Abdul’s first birthday was a few weeks ago but without surgery he won’t survive to see another. He is one of millions of children in the world who has a condition that is only treatable with an operation. Like me, you may have needed surgery as a child, perhaps for acute appendicitis, to treat a broken bone, suture a laceration or, if you were particularly unlucky, to remove a tumour. Studies have indicated that up to 85% of children in Africa will require a surgical procedure before adulthood, partly a reflection of the high rate of trauma and burns in this setting. Abdul (not his real name) lives in Sierra Leone and is one of the unlucky children who had a tumour. He developed a cancer of his right kidney as a baby, called a nephroblastoma or Wilm’s tumour, named after the German surgeon who first described it. Although rare, it is the most common cancer of the kidney in children and is thought to have a higher prevalence in Africa. Like many patients here, Abdul presented to our hospital at late stage. His tumour had grown so large it filled most of his abdomen and was beginning to affect his breathing. Without surgery, it was clear he would not survive much longer.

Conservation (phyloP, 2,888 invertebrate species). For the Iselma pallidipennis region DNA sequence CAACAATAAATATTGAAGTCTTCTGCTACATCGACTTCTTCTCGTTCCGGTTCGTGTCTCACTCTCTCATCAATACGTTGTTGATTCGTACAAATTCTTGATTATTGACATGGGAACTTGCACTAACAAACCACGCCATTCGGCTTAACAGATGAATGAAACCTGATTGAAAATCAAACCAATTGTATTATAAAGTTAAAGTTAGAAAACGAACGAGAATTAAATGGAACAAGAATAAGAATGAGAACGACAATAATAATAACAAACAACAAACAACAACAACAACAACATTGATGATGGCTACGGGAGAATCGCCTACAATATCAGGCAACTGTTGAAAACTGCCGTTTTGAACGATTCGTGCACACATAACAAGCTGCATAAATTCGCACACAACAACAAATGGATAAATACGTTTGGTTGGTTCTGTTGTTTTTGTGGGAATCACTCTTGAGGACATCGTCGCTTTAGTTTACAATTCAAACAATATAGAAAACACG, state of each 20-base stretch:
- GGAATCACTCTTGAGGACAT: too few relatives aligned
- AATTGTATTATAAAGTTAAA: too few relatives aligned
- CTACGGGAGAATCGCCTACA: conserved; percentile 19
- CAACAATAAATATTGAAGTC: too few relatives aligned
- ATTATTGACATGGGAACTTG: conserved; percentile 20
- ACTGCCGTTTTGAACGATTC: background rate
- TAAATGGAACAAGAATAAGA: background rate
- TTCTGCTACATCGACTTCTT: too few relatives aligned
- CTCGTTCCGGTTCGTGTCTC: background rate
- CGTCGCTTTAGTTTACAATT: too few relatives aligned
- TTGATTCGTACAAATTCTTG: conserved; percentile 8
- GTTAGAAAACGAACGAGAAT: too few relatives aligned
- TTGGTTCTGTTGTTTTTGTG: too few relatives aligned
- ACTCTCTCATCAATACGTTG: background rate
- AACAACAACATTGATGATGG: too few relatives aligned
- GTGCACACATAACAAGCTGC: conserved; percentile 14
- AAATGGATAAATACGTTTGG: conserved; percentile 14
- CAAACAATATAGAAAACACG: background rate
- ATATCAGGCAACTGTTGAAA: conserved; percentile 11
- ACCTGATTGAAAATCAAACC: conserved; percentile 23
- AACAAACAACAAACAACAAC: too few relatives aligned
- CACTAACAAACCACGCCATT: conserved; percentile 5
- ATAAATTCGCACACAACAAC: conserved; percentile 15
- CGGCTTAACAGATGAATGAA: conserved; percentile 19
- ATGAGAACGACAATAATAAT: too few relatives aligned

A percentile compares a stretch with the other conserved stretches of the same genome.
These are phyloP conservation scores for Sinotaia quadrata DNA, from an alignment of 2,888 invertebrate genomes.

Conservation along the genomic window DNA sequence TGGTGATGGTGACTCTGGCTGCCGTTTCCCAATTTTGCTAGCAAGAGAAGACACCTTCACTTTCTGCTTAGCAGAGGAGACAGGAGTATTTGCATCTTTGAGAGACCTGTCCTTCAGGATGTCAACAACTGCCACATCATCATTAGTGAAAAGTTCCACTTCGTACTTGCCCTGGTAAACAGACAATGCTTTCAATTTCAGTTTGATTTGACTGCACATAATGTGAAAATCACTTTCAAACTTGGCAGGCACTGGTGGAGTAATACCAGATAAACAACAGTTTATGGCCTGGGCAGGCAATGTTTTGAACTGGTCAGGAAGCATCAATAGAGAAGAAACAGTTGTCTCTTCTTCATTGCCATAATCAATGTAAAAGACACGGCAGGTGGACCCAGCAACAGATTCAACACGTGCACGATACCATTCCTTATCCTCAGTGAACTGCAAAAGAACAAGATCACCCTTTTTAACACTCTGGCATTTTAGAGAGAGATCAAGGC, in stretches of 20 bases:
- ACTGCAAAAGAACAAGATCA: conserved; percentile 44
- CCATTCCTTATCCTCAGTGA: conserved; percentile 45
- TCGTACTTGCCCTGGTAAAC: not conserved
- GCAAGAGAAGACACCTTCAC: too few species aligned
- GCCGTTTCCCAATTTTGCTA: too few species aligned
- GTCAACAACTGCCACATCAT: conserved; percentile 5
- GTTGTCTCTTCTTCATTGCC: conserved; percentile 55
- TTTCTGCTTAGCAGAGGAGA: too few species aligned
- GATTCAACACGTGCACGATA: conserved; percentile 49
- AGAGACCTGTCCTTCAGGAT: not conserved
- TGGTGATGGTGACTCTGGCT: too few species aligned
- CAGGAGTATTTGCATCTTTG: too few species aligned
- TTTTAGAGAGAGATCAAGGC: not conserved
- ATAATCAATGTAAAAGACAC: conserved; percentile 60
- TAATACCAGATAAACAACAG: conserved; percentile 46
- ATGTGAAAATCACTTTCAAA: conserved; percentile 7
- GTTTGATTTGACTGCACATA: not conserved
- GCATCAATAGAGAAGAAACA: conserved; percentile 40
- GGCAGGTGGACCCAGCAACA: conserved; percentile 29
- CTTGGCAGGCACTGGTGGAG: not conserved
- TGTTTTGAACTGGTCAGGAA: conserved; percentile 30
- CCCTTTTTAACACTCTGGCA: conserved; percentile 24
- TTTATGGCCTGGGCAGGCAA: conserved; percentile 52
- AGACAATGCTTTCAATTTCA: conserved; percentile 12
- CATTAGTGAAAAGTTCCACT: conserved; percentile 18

Surgical care is hugely under-resourced in most low- and middle-income countries, such as Sierra Leone. Over the past few decades, the global health community has mainly focussed on infectious diseases such as malaria, TB and HIV, that are all treatable with medications or immunisation programmes. These are of course important, and substantial improvements have been made, but it has meant that conditions treatable with surgery have been left behind. One argument for focussing on infectious diseases is the huge burden that they have here. So what is the burden of surgical conditions at a population level? The reality might come as a surprise: more people die each year from surgically treatable diseases than deaths from TB, HIV and malaria combined. In fact, it is thought surgically treatable conditions account for a third of all deaths globally. A major reason for this is that 5 billion people in the world do not currently have access to timely, affordable surgical care when they need it.
There are many reasons for the lack of investment in surgical and anaesthetic care. To a large extent it is because governments and donors have been less willing to take on the complexity of this area of healthcare, compared with diseases that are treatable with medications alone. In addition, providing accurate estimates on the burden of surgical conditions is more challenging than a single disease such as malaria and giving accurate cost-benefit figures is difficult. Unlike many infectious diseases, the global surgical community has also failed to take on the challenge of highlighting the problem. The good news is that there are indications this is starting to change.